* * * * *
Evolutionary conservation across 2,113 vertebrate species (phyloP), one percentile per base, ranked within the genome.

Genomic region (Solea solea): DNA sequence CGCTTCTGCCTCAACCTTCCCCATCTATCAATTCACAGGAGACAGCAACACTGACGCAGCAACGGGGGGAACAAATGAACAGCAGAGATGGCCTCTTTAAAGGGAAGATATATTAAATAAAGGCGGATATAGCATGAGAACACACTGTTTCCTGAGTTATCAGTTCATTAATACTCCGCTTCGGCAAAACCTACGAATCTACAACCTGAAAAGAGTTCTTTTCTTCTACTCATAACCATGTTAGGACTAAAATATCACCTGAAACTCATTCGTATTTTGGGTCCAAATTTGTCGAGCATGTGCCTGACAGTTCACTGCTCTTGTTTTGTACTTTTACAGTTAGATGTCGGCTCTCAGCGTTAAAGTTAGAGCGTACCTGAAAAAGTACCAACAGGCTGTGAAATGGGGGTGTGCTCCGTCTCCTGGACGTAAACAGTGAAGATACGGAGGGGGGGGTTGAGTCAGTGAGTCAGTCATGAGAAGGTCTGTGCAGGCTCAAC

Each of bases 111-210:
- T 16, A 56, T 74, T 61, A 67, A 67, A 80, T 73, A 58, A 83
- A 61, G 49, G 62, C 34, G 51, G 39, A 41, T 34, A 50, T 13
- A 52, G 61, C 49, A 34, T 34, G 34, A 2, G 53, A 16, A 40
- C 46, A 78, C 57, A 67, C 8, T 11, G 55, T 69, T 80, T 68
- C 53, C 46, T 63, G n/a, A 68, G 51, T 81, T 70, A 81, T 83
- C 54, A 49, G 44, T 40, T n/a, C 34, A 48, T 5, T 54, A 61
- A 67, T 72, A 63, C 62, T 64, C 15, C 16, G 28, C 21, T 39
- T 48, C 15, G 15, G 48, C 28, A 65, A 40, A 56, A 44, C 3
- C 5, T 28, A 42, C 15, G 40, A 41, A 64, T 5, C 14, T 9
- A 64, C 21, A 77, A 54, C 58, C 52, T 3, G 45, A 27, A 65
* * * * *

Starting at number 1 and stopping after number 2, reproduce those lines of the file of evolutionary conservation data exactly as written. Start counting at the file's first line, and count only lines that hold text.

Evolutionary conservation across 2,113 vertebrate species (phyloP), one percentile per base, ranked within the genome.

Genomic region (Solea solea): DNA sequence CGCTTCTGCCTCAACCTTCCCCATCTATCAATTCACAGGAGACAGCAACACTGACGCAGCAACGGGGGGAACAAATGAACAGCAGAGATGGCCTCTTTAAAGGGAAGATATATTAAATAAAGGCGGATATAGCATGAGAACACACTGTTTCCTGAGTTATCAGTTCATTAATACTCCGCTTCGGCAAAACCTACGAATCTACAACCTGAAAAGAGTTCTTTTCTTCTACTCATAACCATGTTAGGACTAAAATATCACCTGAAACTCATTCGTATTTTGGGTCCAAATTTGTCGAGCATGTGCCTGACAGTTCACTGCTCTTGTTTTGTACTTTTACAGTTAGATGTCGGCTCTCAGCGTTAAAGTTAGAGCGTACCTGAAAAAGTACCAACAGGCTGTGAAATGGGGGTGTGCTCCGTCTCCTGGACGTAAACAGTGAAGATACGGAGGGGGGGGTTGAGTCAGTGAGTCAGTCATGAGAAGGTCTGTGCAGGCTCAAC